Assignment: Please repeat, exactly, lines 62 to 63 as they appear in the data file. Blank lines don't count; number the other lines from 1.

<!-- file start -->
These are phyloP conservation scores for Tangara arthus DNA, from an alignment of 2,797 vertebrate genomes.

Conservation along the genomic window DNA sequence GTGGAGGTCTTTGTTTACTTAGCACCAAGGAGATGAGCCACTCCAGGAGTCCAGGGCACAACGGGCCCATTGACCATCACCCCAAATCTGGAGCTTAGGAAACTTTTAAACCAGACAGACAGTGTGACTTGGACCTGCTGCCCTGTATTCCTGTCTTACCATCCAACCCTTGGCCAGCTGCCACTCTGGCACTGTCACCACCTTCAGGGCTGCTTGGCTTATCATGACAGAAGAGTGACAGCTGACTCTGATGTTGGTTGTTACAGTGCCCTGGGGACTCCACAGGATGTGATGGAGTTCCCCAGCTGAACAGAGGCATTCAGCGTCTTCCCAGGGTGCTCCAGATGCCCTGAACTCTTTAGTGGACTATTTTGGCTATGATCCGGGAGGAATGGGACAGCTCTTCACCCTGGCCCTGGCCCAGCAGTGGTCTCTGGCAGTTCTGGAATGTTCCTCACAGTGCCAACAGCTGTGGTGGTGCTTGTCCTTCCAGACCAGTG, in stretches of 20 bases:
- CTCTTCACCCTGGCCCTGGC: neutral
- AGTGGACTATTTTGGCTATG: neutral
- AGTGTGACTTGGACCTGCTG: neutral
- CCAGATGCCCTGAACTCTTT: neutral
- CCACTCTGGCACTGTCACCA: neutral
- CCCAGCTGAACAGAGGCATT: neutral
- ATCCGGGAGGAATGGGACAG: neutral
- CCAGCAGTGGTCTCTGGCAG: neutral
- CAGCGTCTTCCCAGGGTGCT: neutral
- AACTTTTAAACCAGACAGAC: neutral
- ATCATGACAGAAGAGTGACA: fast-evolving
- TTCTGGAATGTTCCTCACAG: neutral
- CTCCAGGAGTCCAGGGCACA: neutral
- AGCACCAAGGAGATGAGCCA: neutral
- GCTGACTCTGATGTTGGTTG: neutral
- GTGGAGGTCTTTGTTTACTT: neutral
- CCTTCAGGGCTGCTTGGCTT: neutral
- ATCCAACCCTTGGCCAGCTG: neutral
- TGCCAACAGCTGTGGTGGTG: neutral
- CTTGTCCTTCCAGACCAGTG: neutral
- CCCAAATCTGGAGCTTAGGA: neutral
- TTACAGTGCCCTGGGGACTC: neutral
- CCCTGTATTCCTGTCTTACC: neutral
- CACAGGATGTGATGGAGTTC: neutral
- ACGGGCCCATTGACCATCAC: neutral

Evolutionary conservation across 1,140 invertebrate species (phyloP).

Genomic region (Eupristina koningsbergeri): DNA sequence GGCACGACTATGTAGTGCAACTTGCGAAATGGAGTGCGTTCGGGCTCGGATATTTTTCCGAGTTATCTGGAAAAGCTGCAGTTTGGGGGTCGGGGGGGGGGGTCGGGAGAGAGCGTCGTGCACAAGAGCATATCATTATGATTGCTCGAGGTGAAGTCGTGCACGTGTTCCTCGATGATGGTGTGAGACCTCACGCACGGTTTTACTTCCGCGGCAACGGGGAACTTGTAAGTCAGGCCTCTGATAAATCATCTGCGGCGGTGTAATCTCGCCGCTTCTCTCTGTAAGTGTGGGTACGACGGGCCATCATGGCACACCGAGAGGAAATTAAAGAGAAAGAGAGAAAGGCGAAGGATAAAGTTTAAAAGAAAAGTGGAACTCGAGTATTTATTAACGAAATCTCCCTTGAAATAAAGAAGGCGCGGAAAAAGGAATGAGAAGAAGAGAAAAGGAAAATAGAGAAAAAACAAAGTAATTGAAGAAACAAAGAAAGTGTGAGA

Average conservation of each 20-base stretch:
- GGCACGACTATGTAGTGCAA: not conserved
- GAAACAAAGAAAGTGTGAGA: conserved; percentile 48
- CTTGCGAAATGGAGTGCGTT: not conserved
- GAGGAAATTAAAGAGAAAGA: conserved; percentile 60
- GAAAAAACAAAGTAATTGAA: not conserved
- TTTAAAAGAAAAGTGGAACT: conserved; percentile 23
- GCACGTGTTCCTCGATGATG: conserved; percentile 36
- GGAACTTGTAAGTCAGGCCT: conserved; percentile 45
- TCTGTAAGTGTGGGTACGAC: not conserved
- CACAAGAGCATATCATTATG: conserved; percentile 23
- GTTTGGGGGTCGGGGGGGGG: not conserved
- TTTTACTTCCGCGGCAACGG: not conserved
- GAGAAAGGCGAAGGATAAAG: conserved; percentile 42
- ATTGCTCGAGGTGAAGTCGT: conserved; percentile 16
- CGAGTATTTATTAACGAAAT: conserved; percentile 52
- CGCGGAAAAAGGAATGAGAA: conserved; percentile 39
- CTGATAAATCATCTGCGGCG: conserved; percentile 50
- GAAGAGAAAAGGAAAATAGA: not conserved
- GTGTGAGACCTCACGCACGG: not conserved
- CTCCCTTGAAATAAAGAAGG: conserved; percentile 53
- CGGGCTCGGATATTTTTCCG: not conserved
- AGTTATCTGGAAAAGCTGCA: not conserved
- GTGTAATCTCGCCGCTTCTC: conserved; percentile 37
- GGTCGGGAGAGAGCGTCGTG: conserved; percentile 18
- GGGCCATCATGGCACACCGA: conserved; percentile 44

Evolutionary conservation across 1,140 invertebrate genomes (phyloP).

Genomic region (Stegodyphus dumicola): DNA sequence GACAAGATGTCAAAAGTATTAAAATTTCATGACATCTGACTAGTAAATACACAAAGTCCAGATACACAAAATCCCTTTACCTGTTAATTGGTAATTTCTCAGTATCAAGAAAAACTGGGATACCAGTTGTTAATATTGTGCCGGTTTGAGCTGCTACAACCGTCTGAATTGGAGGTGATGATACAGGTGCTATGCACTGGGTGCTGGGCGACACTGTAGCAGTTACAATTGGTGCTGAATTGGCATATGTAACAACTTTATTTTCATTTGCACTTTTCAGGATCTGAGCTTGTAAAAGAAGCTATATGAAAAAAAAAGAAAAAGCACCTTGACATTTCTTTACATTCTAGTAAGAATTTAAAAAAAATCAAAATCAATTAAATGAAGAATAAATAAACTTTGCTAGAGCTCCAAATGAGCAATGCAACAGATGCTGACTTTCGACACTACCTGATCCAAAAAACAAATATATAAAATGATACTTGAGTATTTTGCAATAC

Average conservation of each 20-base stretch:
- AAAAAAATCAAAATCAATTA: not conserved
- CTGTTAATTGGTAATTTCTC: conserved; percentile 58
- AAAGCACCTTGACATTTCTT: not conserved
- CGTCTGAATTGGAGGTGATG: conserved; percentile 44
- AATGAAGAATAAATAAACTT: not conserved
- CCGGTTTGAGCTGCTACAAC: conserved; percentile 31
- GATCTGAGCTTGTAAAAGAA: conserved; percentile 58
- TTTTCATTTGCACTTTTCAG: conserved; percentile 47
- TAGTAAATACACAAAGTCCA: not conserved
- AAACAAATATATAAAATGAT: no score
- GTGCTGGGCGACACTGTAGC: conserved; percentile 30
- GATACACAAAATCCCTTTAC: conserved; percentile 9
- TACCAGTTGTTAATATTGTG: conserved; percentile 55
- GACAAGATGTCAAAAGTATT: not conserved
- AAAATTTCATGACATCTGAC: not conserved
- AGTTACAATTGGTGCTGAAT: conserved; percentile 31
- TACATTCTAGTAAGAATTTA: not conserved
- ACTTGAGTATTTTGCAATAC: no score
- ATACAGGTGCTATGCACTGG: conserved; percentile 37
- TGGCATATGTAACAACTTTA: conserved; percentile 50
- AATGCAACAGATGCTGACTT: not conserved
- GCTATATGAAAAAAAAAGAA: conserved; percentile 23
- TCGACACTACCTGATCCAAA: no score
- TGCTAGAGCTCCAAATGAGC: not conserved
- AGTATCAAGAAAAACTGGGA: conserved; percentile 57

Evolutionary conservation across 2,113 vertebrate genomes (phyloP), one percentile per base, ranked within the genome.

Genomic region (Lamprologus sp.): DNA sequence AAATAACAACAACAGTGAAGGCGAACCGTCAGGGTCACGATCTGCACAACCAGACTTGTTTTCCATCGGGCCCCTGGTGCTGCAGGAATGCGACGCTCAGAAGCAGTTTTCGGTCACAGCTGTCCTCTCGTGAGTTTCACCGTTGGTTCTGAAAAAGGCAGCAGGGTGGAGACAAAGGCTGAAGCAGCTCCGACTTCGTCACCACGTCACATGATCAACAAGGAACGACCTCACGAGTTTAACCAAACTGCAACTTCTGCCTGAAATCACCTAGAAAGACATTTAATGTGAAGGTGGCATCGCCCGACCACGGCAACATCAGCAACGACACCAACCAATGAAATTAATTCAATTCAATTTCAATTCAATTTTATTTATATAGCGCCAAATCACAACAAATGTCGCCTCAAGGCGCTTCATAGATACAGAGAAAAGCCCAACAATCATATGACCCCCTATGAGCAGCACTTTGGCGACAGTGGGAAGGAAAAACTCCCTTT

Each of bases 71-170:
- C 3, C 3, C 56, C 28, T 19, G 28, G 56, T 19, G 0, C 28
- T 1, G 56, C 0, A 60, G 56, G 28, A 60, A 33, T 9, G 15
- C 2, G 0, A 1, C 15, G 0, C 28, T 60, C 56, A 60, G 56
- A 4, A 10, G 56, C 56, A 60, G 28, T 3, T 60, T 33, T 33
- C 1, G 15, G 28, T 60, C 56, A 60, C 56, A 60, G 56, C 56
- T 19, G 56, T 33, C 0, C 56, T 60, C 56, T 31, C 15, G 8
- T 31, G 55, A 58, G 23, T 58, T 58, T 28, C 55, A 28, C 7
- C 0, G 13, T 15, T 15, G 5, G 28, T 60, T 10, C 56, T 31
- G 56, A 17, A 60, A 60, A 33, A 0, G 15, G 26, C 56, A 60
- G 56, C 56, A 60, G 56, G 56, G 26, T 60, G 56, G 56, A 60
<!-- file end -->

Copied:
- CGTCTGAATTGGAGGTGATG: conserved; percentile 44
- AATGAAGAATAAATAAACTT: not conserved